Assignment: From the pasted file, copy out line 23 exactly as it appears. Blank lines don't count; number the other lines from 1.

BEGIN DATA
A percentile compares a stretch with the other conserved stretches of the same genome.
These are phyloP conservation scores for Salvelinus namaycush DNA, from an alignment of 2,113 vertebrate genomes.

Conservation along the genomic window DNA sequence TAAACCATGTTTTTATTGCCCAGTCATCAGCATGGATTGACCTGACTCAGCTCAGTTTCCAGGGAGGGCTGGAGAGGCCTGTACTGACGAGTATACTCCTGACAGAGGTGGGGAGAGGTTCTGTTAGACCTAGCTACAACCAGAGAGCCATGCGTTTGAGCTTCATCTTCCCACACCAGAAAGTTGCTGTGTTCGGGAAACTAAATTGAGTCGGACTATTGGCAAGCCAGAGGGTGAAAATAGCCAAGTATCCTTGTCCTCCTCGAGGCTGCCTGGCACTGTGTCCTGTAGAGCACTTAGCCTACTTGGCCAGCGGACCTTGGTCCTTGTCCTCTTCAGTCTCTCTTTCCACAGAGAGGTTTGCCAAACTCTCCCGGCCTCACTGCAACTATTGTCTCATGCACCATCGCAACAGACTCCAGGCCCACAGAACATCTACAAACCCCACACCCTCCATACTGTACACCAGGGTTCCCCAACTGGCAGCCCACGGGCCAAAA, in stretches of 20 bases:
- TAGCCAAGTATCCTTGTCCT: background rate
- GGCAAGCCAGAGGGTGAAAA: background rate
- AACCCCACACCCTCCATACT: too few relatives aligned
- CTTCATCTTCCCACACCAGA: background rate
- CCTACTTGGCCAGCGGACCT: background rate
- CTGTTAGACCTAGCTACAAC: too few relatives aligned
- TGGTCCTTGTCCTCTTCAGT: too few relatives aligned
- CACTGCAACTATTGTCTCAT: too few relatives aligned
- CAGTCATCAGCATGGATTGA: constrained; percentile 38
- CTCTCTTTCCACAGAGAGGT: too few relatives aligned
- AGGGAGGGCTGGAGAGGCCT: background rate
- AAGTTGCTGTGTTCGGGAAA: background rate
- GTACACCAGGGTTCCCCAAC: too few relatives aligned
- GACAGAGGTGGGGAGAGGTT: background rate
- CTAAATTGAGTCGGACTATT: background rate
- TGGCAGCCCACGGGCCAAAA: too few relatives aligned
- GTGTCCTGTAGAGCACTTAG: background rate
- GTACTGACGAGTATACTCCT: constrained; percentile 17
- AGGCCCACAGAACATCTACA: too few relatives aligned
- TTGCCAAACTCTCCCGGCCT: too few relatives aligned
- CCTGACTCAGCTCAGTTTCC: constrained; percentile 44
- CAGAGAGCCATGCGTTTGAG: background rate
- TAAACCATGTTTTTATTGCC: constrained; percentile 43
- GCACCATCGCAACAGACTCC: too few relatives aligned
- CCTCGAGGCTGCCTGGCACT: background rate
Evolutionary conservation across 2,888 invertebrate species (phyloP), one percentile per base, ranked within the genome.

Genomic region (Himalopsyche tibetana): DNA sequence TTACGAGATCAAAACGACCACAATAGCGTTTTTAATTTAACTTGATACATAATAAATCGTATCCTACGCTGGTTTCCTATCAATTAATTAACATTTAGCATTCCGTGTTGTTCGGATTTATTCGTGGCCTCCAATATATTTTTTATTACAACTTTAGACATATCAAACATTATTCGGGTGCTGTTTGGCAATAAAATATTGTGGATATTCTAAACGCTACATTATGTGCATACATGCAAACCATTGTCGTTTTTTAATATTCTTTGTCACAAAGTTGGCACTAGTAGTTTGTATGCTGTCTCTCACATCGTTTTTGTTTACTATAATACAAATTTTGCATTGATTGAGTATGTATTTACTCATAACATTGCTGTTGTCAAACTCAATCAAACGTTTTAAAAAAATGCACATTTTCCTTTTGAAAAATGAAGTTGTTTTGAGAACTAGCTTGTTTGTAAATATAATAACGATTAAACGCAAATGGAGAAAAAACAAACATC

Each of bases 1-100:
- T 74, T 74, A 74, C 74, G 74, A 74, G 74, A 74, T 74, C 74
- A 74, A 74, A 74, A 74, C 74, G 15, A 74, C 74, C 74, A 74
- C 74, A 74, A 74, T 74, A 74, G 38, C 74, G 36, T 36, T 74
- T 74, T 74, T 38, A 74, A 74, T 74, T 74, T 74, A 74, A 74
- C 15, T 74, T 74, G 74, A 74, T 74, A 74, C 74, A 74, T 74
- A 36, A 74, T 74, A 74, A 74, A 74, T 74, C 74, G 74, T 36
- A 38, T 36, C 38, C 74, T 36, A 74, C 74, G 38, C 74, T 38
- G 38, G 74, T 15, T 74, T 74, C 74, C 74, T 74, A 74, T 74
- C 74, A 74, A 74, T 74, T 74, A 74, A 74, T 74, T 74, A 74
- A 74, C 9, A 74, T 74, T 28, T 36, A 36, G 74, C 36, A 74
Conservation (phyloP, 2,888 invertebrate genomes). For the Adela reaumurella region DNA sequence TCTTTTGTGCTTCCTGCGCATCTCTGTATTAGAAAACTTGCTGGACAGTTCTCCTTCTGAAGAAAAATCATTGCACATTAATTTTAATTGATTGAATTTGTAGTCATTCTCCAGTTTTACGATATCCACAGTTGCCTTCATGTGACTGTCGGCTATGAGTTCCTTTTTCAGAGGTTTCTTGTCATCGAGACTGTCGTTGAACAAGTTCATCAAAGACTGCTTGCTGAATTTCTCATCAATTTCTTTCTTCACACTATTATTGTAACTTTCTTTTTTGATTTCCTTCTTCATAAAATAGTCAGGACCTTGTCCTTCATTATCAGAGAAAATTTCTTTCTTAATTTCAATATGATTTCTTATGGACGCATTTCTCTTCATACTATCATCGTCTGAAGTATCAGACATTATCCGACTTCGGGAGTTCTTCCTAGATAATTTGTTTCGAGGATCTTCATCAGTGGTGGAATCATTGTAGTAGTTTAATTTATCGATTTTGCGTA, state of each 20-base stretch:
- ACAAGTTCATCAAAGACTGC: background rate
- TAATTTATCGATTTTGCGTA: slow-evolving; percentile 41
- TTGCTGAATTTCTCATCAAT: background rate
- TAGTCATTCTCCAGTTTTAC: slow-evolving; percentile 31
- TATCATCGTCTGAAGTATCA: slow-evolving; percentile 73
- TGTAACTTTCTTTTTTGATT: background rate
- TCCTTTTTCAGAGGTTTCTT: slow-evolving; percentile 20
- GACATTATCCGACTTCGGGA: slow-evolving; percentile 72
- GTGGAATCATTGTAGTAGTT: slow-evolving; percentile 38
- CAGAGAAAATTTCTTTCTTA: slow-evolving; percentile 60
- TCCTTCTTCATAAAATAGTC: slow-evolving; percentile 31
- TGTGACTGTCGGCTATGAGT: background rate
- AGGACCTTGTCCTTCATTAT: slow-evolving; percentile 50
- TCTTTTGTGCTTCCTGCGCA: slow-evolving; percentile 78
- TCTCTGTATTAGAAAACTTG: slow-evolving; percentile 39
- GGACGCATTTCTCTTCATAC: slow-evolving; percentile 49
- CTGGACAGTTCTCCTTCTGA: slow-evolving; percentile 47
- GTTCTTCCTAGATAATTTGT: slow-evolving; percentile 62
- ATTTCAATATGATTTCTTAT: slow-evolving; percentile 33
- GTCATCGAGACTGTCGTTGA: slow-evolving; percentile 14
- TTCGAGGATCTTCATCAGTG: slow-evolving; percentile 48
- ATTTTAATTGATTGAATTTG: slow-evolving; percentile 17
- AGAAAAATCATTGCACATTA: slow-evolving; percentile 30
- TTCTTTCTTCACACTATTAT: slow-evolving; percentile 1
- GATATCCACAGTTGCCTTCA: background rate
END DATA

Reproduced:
- TTGCCAAACTCTCCCGGCCT: too few relatives aligned